Antenatal Ultrasound and Risk of Autism Spectrum Disorders

Environmental Health Investigations Branch, California Department of Public Health, Richmond, CA 94804, USA.
Journal of Autism and Developmental Disorders (Impact Factor: 3.06). 10/2009; 40(2):238-45. DOI: 10.1007/s10803-009-0859-4
Source: PubMed

ABSTRACT We evaluated antenatal ultrasound (U/S) exposure as a risk factor for autism spectrum disorders (ASD), comparing affected singleton children and control children born 1995-1999 and enrolled in the Kaiser Permanente health care system. Among children with ASD (n = 362) and controls (n = 393), 13% had no antenatal exposure to U/S examinations; case-control differences in number of exposures during the entire gestation or by trimester were small and not statistically significant. In analyses adjusted for covariates, cases were generally similar to controls with regard to the number of U/S scans throughout gestation and during each trimester. This study indicates that antenatal U/S is unlikely to increase the risk of ASD, although studies examining ASD subgroups remain to be conducted.

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Available from: Sherian X Li, Jan 16, 2015
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    • "91). Just as Ziskin and Petitti have suggested, such assumptions are still present today which continue to falsely impress upon the science that safety studies have been adequate and thorough (for example, see [16]). Research into transient cavitational and thermal effectors have been considerable, and provided A. "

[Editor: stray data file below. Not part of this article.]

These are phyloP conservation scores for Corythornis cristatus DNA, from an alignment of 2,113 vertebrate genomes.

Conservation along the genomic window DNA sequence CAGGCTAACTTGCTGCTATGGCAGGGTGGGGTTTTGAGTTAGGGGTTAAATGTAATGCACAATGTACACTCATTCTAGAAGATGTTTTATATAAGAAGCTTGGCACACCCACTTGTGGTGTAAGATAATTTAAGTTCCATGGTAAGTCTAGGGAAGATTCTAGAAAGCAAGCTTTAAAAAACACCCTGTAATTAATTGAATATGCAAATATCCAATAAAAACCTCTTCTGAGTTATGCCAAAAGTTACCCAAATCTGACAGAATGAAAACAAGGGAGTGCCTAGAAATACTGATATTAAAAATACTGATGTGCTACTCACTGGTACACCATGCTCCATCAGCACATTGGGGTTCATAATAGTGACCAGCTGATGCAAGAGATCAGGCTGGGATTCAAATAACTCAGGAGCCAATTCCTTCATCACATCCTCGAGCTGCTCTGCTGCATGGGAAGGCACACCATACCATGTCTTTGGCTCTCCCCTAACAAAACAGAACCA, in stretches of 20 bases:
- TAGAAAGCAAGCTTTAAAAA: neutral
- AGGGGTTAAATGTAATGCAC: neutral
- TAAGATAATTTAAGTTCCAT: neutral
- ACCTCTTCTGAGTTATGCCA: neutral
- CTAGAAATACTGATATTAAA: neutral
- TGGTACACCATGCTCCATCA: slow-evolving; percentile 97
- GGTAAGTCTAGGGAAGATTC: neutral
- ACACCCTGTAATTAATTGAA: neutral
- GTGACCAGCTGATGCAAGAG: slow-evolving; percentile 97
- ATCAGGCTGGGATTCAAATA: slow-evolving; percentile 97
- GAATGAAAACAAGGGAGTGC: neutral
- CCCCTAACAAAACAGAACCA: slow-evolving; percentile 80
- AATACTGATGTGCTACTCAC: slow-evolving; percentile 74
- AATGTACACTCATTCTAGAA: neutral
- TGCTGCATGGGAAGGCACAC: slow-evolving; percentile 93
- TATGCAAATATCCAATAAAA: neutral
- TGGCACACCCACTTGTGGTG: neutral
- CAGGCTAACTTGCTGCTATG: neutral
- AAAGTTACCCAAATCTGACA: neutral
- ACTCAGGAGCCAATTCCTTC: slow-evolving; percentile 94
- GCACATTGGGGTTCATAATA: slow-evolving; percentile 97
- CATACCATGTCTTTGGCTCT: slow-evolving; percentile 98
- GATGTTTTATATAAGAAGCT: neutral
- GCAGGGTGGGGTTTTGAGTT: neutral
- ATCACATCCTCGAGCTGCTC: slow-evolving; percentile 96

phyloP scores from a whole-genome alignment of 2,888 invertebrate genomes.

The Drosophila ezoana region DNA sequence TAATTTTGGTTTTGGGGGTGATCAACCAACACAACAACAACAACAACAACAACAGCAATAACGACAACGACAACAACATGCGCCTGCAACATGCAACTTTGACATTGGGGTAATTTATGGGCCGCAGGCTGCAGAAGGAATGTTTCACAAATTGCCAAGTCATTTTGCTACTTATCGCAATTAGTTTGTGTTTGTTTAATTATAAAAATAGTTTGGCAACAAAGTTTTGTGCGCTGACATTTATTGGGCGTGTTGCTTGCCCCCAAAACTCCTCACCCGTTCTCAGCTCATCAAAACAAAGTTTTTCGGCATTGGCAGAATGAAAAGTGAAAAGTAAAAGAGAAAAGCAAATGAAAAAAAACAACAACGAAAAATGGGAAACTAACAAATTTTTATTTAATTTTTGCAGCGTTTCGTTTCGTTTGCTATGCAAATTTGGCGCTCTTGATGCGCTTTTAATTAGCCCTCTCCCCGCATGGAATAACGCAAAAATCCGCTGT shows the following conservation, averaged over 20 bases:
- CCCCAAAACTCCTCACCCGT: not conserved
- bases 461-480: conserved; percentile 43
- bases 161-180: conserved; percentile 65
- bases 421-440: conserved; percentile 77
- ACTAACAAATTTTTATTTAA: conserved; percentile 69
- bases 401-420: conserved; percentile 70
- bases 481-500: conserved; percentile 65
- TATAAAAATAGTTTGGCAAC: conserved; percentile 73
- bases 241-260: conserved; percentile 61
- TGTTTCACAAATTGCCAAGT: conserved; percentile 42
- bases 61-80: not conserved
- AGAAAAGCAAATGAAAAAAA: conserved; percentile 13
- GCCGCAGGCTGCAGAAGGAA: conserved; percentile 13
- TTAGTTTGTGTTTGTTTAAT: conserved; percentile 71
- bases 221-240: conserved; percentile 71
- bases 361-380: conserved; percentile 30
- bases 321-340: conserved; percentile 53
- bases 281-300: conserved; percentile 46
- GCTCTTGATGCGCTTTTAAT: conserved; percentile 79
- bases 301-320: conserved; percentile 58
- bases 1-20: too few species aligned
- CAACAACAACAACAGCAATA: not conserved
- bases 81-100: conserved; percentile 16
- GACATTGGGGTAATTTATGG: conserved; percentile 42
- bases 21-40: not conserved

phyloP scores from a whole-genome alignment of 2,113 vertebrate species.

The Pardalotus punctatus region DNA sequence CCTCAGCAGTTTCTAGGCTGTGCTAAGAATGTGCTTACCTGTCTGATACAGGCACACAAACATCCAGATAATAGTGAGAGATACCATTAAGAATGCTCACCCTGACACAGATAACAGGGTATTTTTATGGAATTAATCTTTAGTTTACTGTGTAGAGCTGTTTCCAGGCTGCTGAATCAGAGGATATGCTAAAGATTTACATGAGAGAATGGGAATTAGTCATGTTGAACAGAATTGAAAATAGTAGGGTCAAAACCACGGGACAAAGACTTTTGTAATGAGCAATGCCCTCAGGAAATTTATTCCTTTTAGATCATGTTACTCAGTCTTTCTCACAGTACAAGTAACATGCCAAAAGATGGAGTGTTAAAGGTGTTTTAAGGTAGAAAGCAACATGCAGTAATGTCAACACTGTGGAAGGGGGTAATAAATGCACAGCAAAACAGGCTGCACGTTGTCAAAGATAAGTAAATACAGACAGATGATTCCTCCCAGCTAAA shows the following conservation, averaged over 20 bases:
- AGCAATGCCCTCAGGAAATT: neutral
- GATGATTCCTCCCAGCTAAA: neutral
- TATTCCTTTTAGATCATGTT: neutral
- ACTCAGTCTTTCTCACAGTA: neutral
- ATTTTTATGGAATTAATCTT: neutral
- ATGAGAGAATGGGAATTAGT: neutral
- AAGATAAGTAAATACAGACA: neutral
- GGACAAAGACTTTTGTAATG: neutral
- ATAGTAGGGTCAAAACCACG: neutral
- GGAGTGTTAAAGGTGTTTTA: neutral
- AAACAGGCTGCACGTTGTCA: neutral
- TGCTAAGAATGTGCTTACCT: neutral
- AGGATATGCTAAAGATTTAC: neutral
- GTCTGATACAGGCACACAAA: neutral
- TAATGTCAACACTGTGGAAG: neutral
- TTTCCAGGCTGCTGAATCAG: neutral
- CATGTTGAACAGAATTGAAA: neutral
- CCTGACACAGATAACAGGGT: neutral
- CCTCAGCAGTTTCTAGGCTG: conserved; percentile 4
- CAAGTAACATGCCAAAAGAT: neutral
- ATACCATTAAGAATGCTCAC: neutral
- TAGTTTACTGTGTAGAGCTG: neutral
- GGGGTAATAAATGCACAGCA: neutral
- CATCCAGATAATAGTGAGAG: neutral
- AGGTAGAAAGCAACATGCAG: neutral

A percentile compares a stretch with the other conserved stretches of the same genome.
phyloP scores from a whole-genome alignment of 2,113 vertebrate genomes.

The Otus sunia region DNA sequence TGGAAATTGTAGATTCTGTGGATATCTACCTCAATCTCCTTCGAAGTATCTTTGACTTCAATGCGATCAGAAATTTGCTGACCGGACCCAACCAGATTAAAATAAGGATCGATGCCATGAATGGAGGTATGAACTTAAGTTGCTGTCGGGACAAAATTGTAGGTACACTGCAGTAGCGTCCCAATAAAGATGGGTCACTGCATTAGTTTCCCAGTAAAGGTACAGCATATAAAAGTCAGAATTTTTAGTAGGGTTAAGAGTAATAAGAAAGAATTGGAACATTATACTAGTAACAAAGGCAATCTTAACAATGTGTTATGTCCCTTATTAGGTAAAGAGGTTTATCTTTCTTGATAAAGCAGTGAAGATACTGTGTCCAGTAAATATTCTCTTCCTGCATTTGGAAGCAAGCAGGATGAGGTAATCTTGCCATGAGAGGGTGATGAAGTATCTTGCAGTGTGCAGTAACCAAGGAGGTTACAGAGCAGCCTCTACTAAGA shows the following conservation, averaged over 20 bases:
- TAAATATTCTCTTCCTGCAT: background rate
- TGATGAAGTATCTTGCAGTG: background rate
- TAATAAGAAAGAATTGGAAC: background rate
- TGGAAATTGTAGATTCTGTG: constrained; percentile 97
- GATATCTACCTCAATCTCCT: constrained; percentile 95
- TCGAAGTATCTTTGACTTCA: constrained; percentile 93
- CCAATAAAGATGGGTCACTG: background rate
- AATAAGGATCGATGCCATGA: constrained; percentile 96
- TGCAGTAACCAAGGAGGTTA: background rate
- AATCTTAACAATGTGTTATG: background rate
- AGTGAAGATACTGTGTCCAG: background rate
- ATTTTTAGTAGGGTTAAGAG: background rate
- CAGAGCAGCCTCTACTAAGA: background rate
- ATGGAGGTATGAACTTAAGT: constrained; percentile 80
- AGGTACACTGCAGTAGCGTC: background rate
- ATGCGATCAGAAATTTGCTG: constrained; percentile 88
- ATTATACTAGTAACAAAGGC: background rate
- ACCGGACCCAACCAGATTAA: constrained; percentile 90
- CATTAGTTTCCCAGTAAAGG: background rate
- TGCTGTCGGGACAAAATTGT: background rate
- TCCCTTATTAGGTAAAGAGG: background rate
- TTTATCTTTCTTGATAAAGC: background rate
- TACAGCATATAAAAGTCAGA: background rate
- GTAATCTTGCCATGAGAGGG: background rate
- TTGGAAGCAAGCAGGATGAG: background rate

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    ABSTRACT: Science has shown that risk of cavitation and hyperthermia following prenatal ultrasound exposure is relatively negligible provided intensity, frequency, duration of exposure, and total numbers of exposures are safely limited. However, noncavitational mechanisms have been poorly studied and occur within what are currently considered “safe” levels of exposure. To date, the teratogenic capacity of noncavitational effectors are largely unknown, although studies have shown that different forms of ultrasound-induced hydraulic forces and pressures can alter membrane fluidity, proliferation, and expression of inflammatory and repair markers. Loose regulations, poor end user training, and unreliable ultrasound equipment may also increase the likelihood of cavitation and hyperthermia during prenatal exposure with prolonged durations and increased intensities. The literature suggests a need for tighter regulations on the use of ultrasound and further studies into its teratogenicity.
    03/2013; 4(1):81-87. DOI:10.2478/s13380-013-0112-7
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    • "ASD cannot be reliably diagnosed until after birth, and thus prospective investigations of prenatal life have been rare. One study retrospectively compared the frequency and timing of prenatal ultrasound scans among children later diagnosed with ASD and matched typically developing controls, reporting largely null findings (Grether et al. 2010). However, information on the type of ultrasonography the women received could not be gleaned from medical records in approximately 25 % of scans, and therefore only limited conclusions can be drawn from these data. "
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    Journal of Autism and Developmental Disorders 03/2012; 42(12). DOI:10.1007/s10803-012-1526-8 · 3.06 Impact Factor
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